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The FOBLC is recognised by HMRC as a charity, ref. XT38745, and is a member of the National Federation of Cemetery Friends

For all enquiries please contact our Chairman geoffrey@foblc.org.uk


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British Lion and Great War hero

The somewhat run down family grave of Forest Hill Wine Merchant Bruce Beveridge Todd and his wife Phoebe lies next to the Dissenter's Chapel in the Ladywell section of the cemetery. However that of their son Alexander Findlater Todd born 20 th September 1873 , known as 'Fin' to his friends, is sadly missing from any inscription. To see his final resting place you will need to travel to Poperinghe War Cemetery, Leper, Belgium ( known as 'Pops' to British tommies) http://www.webmatters.net/txtpat/?id=507


Todd family grave: Alexander Findlater Todd
Todd Family grave



Alexander Findlater Todd (20 September 1873 – 21 April 1915)  was an English rugby union  forward who played for Cambridge University and Blackheath FC at club level, and Kent at county level. Todd played international rugby for England and later represented the British Isles team on their tour of South Africa.  Todd was an all-round sportsman, captaining his school team in football and playing cricket for Berkshire in 23 matches between 1910 and 1913.  The Wisden obituaries of 1915 refer to Todd as a '...capital wicket keeper'.
Alexander Findlater Todd (20 September 1873 – 21 April 1915)

Todd was born in Lewisham in 1873 to Bruce Beveridge Todd, a wine merchant from Forest Hill, and Phoebe Brooker. He was educated at Mill Hill School before matriculating to Caius College in 1892. He received his BA in 1892, and after leaving university he joined the British Army, and saw action in the Second Boer War with both Roberts' Horse and Carrington's Horse.  He rose to the rank of squadron leader during the campaign and was wounded in action. On his return to Britain he set up in business in London, and on 2 December 1902 he married Alice Mary Crean, sister of Thomas Joseph Crean VC with whom Todd toured South Africa in 1896.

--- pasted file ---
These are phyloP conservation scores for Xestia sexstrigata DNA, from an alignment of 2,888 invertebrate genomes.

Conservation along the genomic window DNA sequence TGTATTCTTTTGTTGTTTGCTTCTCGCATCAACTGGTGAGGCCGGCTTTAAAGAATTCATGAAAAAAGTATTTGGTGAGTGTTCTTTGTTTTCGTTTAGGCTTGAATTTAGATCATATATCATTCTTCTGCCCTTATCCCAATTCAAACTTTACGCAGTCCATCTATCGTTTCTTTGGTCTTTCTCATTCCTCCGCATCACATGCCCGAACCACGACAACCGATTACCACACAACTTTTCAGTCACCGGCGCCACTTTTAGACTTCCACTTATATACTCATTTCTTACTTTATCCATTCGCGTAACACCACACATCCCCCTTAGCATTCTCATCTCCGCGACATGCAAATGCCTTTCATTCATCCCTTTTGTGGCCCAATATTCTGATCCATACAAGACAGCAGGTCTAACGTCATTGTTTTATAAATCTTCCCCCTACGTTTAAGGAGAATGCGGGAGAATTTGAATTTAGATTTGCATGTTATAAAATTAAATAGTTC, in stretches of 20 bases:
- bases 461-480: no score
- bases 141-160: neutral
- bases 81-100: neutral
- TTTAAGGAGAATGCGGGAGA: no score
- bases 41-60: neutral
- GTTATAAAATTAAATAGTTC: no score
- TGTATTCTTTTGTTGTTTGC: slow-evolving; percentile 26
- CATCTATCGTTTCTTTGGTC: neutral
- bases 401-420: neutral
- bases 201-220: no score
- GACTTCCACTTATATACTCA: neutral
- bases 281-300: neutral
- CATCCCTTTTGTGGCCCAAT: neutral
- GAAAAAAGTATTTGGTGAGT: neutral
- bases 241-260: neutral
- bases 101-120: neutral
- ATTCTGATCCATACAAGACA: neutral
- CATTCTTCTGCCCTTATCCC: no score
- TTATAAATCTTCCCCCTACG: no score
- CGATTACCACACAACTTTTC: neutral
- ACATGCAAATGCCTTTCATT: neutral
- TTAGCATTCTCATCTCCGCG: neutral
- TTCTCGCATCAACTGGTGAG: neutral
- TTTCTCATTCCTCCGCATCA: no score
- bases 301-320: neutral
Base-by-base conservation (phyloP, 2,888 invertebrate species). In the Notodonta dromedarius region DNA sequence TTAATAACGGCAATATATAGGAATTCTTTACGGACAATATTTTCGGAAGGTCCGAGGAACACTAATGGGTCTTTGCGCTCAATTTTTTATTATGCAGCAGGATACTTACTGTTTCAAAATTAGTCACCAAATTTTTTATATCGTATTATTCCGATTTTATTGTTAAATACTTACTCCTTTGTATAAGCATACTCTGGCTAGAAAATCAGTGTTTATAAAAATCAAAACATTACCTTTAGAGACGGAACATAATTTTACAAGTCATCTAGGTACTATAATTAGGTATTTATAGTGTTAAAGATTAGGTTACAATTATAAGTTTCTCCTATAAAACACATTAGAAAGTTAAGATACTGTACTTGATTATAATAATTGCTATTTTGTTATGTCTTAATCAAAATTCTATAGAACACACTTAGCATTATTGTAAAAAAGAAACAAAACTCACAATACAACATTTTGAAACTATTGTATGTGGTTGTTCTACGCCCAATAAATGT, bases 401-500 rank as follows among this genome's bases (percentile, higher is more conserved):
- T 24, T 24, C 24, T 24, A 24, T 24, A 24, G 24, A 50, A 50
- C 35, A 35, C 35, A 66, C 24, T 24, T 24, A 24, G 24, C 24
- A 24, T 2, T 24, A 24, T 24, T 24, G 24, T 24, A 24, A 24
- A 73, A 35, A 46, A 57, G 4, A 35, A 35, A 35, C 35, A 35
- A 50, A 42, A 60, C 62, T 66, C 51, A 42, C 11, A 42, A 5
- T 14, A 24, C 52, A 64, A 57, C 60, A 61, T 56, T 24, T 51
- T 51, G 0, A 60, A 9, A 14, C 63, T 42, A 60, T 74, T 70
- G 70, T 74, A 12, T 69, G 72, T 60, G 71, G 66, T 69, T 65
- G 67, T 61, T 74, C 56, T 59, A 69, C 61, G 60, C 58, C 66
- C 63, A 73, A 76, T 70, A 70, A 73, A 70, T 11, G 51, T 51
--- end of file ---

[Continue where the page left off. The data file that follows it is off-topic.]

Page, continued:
In 1914 he joined the special Reserve Battalion of the Norfolk Regiment and reached the rank of captain whilst serving in France during the First World War. In 1915, Todd was part of the British assault on Hill 60 at Ypres Salient and was shot in the neck, as he peered over a trench parapet. His fellow soldiers had been worried that Todd’s height would expose him to snipers “He seemed perfectly regardless of his danger,” recalled a comrade, Private Coleman, “and two or three men remarked that if he stayed there he was bound to be hit, and suddenly they saw him fall.”  Todd died of wounds in a casualty clearing station four days later.  He was 41 years old and his remains are buried at Poperinge Old Military Cemetery.

Todd was a keen sportsman from a young age, and while at school at Mill Hill he captained both the football and rugby team. On entering Cambridge, he continued his passion for sport and was selected for theCambridge University team. He played in three University Varsity matches, collecting his sporting 'Blues' between 1893 and 1895. On leaving University he joined Blackheath, and would later becoming a leading member of the Kent county team, and was invited to join the touring Barbarian team in 1894. 
Todd is back row, second from right


Six foot two inches tall, Todd played for Blackheath FC and was invited to join the 1896 British Isles (before they were the Lions) tour of South Africa. Aged 23, he drew admiring comments from both the rugby writers of South Africa and from the ladies.  Todd played in all four Tests against South Africa which ended in three wins for the tourists, and a loss in the final game played at Cape Town. In the Second Test, which the British team won by the largest margin, all three tries came from forward positions, one of them was scored by Todd; his first and only international points.

For a more detailed and rounded life story for this remarkable sportsman and soldier the following is  recommended - The Final Whistle: the Great War in Fifteen Players’ by Stephen Cooper (The History Press)